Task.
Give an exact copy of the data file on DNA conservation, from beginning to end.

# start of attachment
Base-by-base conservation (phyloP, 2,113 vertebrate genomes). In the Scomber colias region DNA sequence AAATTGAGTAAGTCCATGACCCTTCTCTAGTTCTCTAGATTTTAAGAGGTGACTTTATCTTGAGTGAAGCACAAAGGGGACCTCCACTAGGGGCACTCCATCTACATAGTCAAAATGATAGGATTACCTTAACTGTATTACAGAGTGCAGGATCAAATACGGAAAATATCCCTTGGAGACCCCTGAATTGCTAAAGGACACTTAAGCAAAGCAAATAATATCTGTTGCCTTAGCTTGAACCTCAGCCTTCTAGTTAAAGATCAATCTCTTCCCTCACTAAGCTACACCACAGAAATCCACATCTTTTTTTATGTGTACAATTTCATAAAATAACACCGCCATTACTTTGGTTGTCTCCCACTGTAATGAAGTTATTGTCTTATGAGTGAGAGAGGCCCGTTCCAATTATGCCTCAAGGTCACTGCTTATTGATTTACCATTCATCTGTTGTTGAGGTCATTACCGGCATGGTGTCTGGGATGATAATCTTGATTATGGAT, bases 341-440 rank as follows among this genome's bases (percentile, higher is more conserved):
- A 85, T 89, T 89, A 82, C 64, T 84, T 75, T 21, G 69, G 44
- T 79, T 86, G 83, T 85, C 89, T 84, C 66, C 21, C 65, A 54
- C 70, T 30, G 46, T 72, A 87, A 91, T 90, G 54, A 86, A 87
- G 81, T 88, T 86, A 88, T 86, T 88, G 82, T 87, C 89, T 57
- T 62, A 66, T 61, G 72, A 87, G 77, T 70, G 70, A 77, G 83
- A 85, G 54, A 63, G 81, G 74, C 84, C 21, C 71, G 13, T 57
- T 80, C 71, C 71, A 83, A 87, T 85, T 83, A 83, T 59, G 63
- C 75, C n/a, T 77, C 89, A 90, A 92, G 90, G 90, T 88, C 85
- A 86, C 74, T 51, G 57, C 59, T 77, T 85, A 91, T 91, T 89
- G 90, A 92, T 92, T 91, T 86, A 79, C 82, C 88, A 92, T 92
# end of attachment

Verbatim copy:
Base-by-base conservation (phyloP, 2,113 vertebrate genomes). In the Scomber colias region DNA sequence AAATTGAGTAAGTCCATGACCCTTCTCTAGTTCTCTAGATTTTAAGAGGTGACTTTATCTTGAGTGAAGCACAAAGGGGACCTCCACTAGGGGCACTCCATCTACATAGTCAAAATGATAGGATTACCTTAACTGTATTACAGAGTGCAGGATCAAATACGGAAAATATCCCTTGGAGACCCCTGAATTGCTAAAGGACACTTAAGCAAAGCAAATAATATCTGTTGCCTTAGCTTGAACCTCAGCCTTCTAGTTAAAGATCAATCTCTTCCCTCACTAAGCTACACCACAGAAATCCACATCTTTTTTTATGTGTACAATTTCATAAAATAACACCGCCATTACTTTGGTTGTCTCCCACTGTAATGAAGTTATTGTCTTATGAGTGAGAGAGGCCCGTTCCAATTATGCCTCAAGGTCACTGCTTATTGATTTACCATTCATCTGTTGTTGAGGTCATTACCGGCATGGTGTCTGGGATGATAATCTTGATTATGGAT, bases 341-440 rank as follows among this genome's bases (percentile, higher is more conserved):
- A 85, T 89, T 89, A 82, C 64, T 84, T 75, T 21, G 69, G 44
- T 79, T 86, G 83, T 85, C 89, T 84, C 66, C 21, C 65, A 54
- C 70, T 30, G 46, T 72, A 87, A 91, T 90, G 54, A 86, A 87
- G 81, T 88, T 86, A 88, T 86, T 88, G 82, T 87, C 89, T 57
- T 62, A 66, T 61, G 72, A 87, G 77, T 70, G 70, A 77, G 83
- A 85, G 54, A 63, G 81, G 74, C 84, C 21, C 71, G 13, T 57
- T 80, C 71, C 71, A 83, A 87, T 85, T 83, A 83, T 59, G 63
- C 75, C n/a, T 77, C 89, A 90, A 92, G 90, G 90, T 88, C 85
- A 86, C 74, T 51, G 57, C 59, T 77, T 85, A 91, T 91, T 89
- G 90, A 92, T 92, T 91, T 86, A 79, C 82, C 88, A 92, T 92